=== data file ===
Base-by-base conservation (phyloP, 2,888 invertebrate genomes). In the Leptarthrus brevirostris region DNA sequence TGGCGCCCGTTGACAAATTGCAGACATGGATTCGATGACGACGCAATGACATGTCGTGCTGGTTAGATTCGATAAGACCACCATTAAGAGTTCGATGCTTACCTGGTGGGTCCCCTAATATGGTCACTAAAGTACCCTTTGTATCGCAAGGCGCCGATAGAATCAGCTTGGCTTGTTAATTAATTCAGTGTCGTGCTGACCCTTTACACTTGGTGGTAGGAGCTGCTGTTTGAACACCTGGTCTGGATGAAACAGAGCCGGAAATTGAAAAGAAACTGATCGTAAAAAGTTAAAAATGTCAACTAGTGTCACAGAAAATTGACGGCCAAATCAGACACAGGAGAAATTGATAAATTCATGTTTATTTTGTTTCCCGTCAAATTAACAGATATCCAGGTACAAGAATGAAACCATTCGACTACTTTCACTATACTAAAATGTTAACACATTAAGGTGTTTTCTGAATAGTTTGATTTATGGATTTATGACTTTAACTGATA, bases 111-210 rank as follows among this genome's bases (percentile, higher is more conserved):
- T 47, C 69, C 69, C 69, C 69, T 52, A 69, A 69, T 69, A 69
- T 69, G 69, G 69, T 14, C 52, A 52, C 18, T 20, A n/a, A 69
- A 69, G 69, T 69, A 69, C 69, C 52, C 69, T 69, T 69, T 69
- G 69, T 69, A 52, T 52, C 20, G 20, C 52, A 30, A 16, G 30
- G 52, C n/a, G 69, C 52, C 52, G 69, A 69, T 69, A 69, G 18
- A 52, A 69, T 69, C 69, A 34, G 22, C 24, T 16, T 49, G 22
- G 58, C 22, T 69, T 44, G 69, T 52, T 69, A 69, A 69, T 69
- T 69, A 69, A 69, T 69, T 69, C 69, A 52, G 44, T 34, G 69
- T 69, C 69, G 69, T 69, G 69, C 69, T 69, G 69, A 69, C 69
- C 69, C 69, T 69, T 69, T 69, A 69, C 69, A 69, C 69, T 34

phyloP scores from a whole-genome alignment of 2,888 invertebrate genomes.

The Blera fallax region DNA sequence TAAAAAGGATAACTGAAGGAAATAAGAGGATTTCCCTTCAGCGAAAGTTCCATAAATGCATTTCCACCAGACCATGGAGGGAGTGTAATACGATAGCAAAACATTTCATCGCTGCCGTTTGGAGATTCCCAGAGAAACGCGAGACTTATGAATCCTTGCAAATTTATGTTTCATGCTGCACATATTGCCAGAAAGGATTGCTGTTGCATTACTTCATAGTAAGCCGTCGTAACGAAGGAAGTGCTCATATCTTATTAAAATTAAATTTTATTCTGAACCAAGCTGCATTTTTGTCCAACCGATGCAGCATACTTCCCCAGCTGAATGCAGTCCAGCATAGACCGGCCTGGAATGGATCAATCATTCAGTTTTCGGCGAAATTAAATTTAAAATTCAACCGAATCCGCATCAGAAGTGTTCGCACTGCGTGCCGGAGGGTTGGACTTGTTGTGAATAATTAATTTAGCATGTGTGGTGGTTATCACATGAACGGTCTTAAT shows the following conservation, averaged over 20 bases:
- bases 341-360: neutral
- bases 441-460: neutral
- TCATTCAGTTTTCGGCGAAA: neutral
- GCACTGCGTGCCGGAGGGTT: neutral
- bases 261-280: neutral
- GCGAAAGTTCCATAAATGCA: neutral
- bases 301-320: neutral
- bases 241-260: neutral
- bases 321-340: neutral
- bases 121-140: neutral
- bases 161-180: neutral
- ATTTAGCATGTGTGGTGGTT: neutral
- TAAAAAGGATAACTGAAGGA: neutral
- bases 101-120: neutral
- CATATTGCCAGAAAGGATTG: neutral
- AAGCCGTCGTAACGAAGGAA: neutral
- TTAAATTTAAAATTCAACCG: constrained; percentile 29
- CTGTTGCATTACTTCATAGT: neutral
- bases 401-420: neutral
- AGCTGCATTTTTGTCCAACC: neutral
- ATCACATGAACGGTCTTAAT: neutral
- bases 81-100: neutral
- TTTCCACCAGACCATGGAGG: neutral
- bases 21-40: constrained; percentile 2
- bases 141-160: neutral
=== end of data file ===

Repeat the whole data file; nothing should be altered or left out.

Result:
Base-by-base conservation (phyloP, 2,888 invertebrate genomes). In the Leptarthrus brevirostris region DNA sequence TGGCGCCCGTTGACAAATTGCAGACATGGATTCGATGACGACGCAATGACATGTCGTGCTGGTTAGATTCGATAAGACCACCATTAAGAGTTCGATGCTTACCTGGTGGGTCCCCTAATATGGTCACTAAAGTACCCTTTGTATCGCAAGGCGCCGATAGAATCAGCTTGGCTTGTTAATTAATTCAGTGTCGTGCTGACCCTTTACACTTGGTGGTAGGAGCTGCTGTTTGAACACCTGGTCTGGATGAAACAGAGCCGGAAATTGAAAAGAAACTGATCGTAAAAAGTTAAAAATGTCAACTAGTGTCACAGAAAATTGACGGCCAAATCAGACACAGGAGAAATTGATAAATTCATGTTTATTTTGTTTCCCGTCAAATTAACAGATATCCAGGTACAAGAATGAAACCATTCGACTACTTTCACTATACTAAAATGTTAACACATTAAGGTGTTTTCTGAATAGTTTGATTTATGGATTTATGACTTTAACTGATA, bases 111-210 rank as follows among this genome's bases (percentile, higher is more conserved):
- T 47, C 69, C 69, C 69, C 69, T 52, A 69, A 69, T 69, A 69
- T 69, G 69, G 69, T 14, C 52, A 52, C 18, T 20, A n/a, A 69
- A 69, G 69, T 69, A 69, C 69, C 52, C 69, T 69, T 69, T 69
- G 69, T 69, A 52, T 52, C 20, G 20, C 52, A 30, A 16, G 30
- G 52, C n/a, G 69, C 52, C 52, G 69, A 69, T 69, A 69, G 18
- A 52, A 69, T 69, C 69, A 34, G 22, C 24, T 16, T 49, G 22
- G 58, C 22, T 69, T 44, G 69, T 52, T 69, A 69, A 69, T 69
- T 69, A 69, A 69, T 69, T 69, C 69, A 52, G 44, T 34, G 69
- T 69, C 69, G 69, T 69, G 69, C 69, T 69, G 69, A 69, C 69
- C 69, C 69, T 69, T 69, T 69, A 69, C 69, A 69, C 69, T 34

phyloP scores from a whole-genome alignment of 2,888 invertebrate genomes.

The Blera fallax region DNA sequence TAAAAAGGATAACTGAAGGAAATAAGAGGATTTCCCTTCAGCGAAAGTTCCATAAATGCATTTCCACCAGACCATGGAGGGAGTGTAATACGATAGCAAAACATTTCATCGCTGCCGTTTGGAGATTCCCAGAGAAACGCGAGACTTATGAATCCTTGCAAATTTATGTTTCATGCTGCACATATTGCCAGAAAGGATTGCTGTTGCATTACTTCATAGTAAGCCGTCGTAACGAAGGAAGTGCTCATATCTTATTAAAATTAAATTTTATTCTGAACCAAGCTGCATTTTTGTCCAACCGATGCAGCATACTTCCCCAGCTGAATGCAGTCCAGCATAGACCGGCCTGGAATGGATCAATCATTCAGTTTTCGGCGAAATTAAATTTAAAATTCAACCGAATCCGCATCAGAAGTGTTCGCACTGCGTGCCGGAGGGTTGGACTTGTTGTGAATAATTAATTTAGCATGTGTGGTGGTTATCACATGAACGGTCTTAAT shows the following conservation, averaged over 20 bases:
- bases 341-360: neutral
- bases 441-460: neutral
- TCATTCAGTTTTCGGCGAAA: neutral
- GCACTGCGTGCCGGAGGGTT: neutral
- bases 261-280: neutral
- GCGAAAGTTCCATAAATGCA: neutral
- bases 301-320: neutral
- bases 241-260: neutral
- bases 321-340: neutral
- bases 121-140: neutral
- bases 161-180: neutral
- ATTTAGCATGTGTGGTGGTT: neutral
- TAAAAAGGATAACTGAAGGA: neutral
- bases 101-120: neutral
- CATATTGCCAGAAAGGATTG: neutral
- AAGCCGTCGTAACGAAGGAA: neutral
- TTAAATTTAAAATTCAACCG: constrained; percentile 29
- CTGTTGCATTACTTCATAGT: neutral
- bases 401-420: neutral
- AGCTGCATTTTTGTCCAACC: neutral
- ATCACATGAACGGTCTTAAT: neutral
- bases 81-100: neutral
- TTTCCACCAGACCATGGAGG: neutral
- bases 21-40: constrained; percentile 2
- bases 141-160: neutral